international flights, also the role of Kurds in the Iraqi decision-making
It is the complication when the negotiators go to the
negotiation table, they bring the whole crises in one package, and they would
like to settle all of them in one agreement or contract! In November 2010,
Iraqi leaders [include ‘Noori al-Maliki’ the candidate to Iraqi prime minister
(for his second round) and the President of the Kurdistan Region ‘Masoud
Barzani’] reached an agreement. The agreement composed of 19 articles, which
covered all issues between them (KRG, 2010). After the events of the
referendum, (KRG) and Iraqi leaders go back to negotiation, once again, they
put all issues on the table (Kurdistan24, 2018), while it was very complex and
challengeable to resolve all issues in one package! The best strategy to
response the crises is making them apart. However, some of them are associated;
nevertheless, it had better start with the easiest than others had. Each round
of negotiation should solve one of them and then start with another.
Asymmetric Power Relations
As we know, (KRG) is a sub-state government that affiliated
to the Iraqi government in a federal system; however, it sometimes behaves as a
non-state actor in international plane. The power and capability of (KRG) are
unbalanced with Iraq. Iraq has an international legitimacy over its territory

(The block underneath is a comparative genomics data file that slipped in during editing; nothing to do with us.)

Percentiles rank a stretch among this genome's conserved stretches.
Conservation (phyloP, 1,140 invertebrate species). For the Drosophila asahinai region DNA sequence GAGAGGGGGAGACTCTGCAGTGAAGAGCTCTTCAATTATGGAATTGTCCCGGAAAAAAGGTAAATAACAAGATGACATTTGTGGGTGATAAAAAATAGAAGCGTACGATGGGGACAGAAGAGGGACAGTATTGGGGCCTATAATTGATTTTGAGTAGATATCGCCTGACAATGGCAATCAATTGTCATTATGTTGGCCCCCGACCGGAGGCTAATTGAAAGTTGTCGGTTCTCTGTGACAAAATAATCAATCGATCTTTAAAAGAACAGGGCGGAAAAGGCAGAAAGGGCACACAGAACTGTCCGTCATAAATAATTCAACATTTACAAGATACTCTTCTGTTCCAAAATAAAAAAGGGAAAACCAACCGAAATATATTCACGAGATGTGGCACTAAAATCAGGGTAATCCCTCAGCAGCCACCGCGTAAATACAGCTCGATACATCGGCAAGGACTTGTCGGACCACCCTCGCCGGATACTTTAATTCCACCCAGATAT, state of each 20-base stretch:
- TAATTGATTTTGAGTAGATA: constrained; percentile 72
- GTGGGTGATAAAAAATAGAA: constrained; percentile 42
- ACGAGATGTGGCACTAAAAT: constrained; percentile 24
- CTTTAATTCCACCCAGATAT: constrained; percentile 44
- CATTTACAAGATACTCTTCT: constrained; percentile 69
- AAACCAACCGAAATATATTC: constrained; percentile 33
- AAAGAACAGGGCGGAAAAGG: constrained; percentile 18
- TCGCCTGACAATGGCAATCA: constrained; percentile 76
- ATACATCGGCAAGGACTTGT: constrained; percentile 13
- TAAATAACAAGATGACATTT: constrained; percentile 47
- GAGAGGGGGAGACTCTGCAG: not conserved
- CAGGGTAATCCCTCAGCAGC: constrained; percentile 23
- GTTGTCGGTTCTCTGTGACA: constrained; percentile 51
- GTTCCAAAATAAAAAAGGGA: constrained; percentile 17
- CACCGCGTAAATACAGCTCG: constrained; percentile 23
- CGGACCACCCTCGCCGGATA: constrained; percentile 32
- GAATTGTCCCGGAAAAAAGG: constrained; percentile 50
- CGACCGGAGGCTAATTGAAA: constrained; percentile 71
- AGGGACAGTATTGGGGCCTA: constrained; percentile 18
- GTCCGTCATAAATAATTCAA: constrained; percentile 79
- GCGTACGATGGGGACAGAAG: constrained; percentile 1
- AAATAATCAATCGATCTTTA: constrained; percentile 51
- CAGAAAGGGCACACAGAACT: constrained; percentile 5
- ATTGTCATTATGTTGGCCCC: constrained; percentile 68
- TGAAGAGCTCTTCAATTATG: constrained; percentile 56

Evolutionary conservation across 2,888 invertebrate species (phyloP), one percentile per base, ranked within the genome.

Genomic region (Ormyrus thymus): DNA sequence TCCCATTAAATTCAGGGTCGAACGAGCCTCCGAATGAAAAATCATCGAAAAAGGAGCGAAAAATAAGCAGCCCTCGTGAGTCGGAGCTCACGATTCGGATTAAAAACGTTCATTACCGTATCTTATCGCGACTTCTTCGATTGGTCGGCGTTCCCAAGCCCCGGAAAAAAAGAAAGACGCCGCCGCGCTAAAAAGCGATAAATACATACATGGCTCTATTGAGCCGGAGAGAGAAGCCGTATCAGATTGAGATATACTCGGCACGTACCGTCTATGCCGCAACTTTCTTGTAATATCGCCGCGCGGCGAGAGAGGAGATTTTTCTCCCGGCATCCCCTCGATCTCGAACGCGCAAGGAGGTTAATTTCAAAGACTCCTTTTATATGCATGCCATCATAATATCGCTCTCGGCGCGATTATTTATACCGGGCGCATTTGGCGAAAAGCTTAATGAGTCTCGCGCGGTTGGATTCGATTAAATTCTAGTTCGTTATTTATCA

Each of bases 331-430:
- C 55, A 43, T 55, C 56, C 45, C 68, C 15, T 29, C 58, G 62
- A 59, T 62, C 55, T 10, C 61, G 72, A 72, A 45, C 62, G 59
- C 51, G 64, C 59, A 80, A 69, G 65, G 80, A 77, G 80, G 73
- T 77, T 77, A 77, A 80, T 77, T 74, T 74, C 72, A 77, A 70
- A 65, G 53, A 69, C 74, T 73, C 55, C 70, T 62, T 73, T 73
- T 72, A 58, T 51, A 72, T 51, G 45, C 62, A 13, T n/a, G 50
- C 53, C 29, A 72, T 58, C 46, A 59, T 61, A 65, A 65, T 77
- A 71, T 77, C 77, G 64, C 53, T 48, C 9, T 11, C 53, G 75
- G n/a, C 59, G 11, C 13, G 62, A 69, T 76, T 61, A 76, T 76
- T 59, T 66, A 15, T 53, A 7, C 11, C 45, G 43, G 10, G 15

and peoples. The neighbor states as (Iran, Turkey, and Saudi Arabia)
politically support Iraq to stay powerful and united toward Kurds. When ISIS
attacked Iraq, an international coalition led by the USA was found to help and
survive it. It is self-evident that Iraq has important geopolitics and adequate
natural resources for the international community, while ISIS [before Iraq]
occupied part of Southeast of Syria without took place any step to stop them
From a military perspective, Iraq has a trained and
internationally suppliable army; However, ISIS broke down some of its units,
but ‘The Popular Mobilization Forces’ as a sectarian armed group was found to
support the army. In contrast with, (KRG) does not have an integrated army with
big firearms; it has "Peshmerga" who divided into two contrastive
part without qualified training and equipment.
This unequal and uneven power relation between (KRG) and
Iraq illustrates the asymmetric nature of the negotiations. According to most
of conflict resolution theorists, if the relationship between antagonists is
unbalanced and the nature of conflict is asymmetric, the negotiation process
and conflict management will not succeed. In order to the successfulness of the
negotiations, the relationship should have to be balanced (Deutsch, M. et al,